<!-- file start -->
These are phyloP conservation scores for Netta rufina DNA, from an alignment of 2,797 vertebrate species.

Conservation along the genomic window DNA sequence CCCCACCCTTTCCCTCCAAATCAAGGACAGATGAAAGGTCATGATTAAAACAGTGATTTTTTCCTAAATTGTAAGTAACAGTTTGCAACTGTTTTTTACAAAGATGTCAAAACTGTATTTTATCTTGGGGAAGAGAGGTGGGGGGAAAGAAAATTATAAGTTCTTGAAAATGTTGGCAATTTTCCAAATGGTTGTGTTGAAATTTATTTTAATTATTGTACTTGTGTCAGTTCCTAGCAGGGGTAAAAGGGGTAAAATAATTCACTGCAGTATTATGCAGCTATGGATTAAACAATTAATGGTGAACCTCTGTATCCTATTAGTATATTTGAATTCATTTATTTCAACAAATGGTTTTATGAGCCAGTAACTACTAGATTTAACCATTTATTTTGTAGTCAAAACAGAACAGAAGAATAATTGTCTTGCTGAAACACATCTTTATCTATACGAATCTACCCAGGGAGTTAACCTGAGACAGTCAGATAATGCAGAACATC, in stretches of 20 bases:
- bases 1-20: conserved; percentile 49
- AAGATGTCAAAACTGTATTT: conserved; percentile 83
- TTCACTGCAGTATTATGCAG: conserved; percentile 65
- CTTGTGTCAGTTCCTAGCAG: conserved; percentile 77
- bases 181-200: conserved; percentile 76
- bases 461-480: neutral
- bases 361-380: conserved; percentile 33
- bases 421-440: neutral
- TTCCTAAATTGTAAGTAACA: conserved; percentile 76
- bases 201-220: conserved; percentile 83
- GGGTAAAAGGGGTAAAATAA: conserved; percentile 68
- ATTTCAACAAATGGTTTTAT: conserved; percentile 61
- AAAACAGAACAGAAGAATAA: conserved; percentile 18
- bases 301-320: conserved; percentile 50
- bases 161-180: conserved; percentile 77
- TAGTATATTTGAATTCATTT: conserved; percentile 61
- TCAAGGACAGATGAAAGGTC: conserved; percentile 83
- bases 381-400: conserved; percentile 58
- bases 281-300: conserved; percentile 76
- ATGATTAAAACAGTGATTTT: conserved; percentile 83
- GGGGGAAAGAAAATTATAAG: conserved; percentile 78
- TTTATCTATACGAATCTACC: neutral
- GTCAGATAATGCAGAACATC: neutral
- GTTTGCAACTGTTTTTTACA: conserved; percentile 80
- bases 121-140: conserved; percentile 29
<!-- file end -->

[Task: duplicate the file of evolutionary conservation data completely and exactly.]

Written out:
These are phyloP conservation scores for Netta rufina DNA, from an alignment of 2,797 vertebrate species.

Conservation along the genomic window DNA sequence CCCCACCCTTTCCCTCCAAATCAAGGACAGATGAAAGGTCATGATTAAAACAGTGATTTTTTCCTAAATTGTAAGTAACAGTTTGCAACTGTTTTTTACAAAGATGTCAAAACTGTATTTTATCTTGGGGAAGAGAGGTGGGGGGAAAGAAAATTATAAGTTCTTGAAAATGTTGGCAATTTTCCAAATGGTTGTGTTGAAATTTATTTTAATTATTGTACTTGTGTCAGTTCCTAGCAGGGGTAAAAGGGGTAAAATAATTCACTGCAGTATTATGCAGCTATGGATTAAACAATTAATGGTGAACCTCTGTATCCTATTAGTATATTTGAATTCATTTATTTCAACAAATGGTTTTATGAGCCAGTAACTACTAGATTTAACCATTTATTTTGTAGTCAAAACAGAACAGAAGAATAATTGTCTTGCTGAAACACATCTTTATCTATACGAATCTACCCAGGGAGTTAACCTGAGACAGTCAGATAATGCAGAACATC, in stretches of 20 bases:
- bases 1-20: conserved; percentile 49
- AAGATGTCAAAACTGTATTT: conserved; percentile 83
- TTCACTGCAGTATTATGCAG: conserved; percentile 65
- CTTGTGTCAGTTCCTAGCAG: conserved; percentile 77
- bases 181-200: conserved; percentile 76
- bases 461-480: neutral
- bases 361-380: conserved; percentile 33
- bases 421-440: neutral
- TTCCTAAATTGTAAGTAACA: conserved; percentile 76
- bases 201-220: conserved; percentile 83
- GGGTAAAAGGGGTAAAATAA: conserved; percentile 68
- ATTTCAACAAATGGTTTTAT: conserved; percentile 61
- AAAACAGAACAGAAGAATAA: conserved; percentile 18
- bases 301-320: conserved; percentile 50
- bases 161-180: conserved; percentile 77
- TAGTATATTTGAATTCATTT: conserved; percentile 61
- TCAAGGACAGATGAAAGGTC: conserved; percentile 83
- bases 381-400: conserved; percentile 58
- bases 281-300: conserved; percentile 76
- ATGATTAAAACAGTGATTTT: conserved; percentile 83
- GGGGGAAAGAAAATTATAAG: conserved; percentile 78
- TTTATCTATACGAATCTACC: neutral
- GTCAGATAATGCAGAACATC: neutral
- GTTTGCAACTGTTTTTTACA: conserved; percentile 80
- bases 121-140: conserved; percentile 29